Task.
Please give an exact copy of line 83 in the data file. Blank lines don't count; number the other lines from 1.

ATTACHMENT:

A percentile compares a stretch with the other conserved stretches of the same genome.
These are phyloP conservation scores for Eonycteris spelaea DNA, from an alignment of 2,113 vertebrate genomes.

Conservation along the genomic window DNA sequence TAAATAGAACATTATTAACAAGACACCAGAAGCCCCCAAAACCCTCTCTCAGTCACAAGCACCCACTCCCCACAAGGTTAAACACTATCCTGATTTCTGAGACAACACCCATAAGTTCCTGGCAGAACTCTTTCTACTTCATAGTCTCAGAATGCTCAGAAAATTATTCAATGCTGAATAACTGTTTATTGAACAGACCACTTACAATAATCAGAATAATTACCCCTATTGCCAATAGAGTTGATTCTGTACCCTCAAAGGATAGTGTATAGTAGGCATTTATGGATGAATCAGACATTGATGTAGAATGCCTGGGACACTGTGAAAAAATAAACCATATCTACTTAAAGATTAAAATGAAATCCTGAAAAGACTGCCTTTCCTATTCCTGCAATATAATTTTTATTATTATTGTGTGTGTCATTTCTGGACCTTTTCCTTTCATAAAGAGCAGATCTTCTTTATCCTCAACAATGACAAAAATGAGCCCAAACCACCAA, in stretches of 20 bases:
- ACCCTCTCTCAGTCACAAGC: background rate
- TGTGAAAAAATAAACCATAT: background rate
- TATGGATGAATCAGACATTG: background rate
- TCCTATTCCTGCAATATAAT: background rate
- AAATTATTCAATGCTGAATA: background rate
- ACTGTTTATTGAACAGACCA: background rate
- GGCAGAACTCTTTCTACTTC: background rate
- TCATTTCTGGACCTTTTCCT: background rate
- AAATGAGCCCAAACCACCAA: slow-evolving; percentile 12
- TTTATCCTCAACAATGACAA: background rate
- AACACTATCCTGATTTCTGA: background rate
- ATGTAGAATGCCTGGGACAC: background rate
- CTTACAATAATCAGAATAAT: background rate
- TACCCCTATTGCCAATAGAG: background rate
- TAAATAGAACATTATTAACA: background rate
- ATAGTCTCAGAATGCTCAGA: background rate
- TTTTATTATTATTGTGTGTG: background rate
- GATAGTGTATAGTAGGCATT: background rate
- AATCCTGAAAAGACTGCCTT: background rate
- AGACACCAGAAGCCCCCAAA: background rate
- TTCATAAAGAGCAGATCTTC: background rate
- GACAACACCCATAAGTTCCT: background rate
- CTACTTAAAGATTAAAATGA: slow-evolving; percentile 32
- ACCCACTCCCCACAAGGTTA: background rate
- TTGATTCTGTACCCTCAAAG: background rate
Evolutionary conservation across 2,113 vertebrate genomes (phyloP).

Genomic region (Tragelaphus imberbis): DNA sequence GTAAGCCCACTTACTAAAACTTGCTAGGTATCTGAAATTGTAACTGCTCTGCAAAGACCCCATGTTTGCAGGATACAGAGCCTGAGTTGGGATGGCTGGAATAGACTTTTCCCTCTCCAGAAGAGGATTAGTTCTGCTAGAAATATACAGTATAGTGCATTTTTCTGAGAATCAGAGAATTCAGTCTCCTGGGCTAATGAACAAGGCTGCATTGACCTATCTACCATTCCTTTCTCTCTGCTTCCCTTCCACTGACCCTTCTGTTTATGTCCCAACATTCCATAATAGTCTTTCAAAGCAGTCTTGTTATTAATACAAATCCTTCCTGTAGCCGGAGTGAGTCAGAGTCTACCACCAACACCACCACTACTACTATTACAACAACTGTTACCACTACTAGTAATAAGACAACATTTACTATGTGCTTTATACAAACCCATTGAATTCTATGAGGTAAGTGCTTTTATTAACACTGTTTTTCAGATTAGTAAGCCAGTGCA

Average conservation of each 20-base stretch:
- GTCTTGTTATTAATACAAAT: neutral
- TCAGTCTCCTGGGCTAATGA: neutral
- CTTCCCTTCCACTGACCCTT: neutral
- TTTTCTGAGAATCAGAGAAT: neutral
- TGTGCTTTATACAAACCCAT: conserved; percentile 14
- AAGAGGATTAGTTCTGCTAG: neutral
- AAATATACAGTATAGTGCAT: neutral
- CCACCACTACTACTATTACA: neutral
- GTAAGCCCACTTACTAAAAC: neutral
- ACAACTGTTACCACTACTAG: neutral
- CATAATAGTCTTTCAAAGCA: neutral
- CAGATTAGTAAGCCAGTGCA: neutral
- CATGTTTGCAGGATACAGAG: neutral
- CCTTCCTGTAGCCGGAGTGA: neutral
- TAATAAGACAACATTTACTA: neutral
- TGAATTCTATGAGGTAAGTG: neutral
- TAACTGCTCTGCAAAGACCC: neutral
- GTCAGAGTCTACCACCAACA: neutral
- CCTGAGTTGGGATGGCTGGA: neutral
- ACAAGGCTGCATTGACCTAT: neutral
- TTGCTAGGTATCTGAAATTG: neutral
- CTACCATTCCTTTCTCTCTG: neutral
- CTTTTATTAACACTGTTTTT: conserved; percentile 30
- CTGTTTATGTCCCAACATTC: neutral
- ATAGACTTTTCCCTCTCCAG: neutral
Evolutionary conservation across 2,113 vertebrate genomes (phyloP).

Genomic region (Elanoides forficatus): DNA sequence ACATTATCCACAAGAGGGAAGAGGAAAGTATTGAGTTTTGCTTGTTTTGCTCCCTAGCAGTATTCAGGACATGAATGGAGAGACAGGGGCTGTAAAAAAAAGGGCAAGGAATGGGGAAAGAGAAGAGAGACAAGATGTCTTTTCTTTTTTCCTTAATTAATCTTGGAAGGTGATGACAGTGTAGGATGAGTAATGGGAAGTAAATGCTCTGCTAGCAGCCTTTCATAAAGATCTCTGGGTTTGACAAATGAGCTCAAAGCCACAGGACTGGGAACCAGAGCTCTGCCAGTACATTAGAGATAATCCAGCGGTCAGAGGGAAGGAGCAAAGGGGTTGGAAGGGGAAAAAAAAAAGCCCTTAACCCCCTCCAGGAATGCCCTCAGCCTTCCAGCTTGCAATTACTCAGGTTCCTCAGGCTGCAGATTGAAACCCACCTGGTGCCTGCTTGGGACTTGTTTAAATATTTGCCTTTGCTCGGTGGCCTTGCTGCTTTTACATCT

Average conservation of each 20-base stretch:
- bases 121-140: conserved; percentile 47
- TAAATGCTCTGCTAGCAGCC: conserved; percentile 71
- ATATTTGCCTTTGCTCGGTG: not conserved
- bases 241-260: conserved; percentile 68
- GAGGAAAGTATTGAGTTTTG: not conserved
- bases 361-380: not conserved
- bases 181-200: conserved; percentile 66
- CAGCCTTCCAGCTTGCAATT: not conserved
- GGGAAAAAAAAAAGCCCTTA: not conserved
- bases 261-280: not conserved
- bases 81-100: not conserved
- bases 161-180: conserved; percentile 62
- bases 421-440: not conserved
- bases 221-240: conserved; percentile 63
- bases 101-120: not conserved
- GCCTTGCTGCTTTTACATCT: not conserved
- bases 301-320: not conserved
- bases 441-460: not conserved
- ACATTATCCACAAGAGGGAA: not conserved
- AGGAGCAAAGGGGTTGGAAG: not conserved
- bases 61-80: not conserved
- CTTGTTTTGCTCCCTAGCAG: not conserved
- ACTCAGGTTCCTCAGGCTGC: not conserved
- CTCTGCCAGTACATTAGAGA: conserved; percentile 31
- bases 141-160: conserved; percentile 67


- CTCTGCCAGTACATTAGAGA: conserved; percentile 31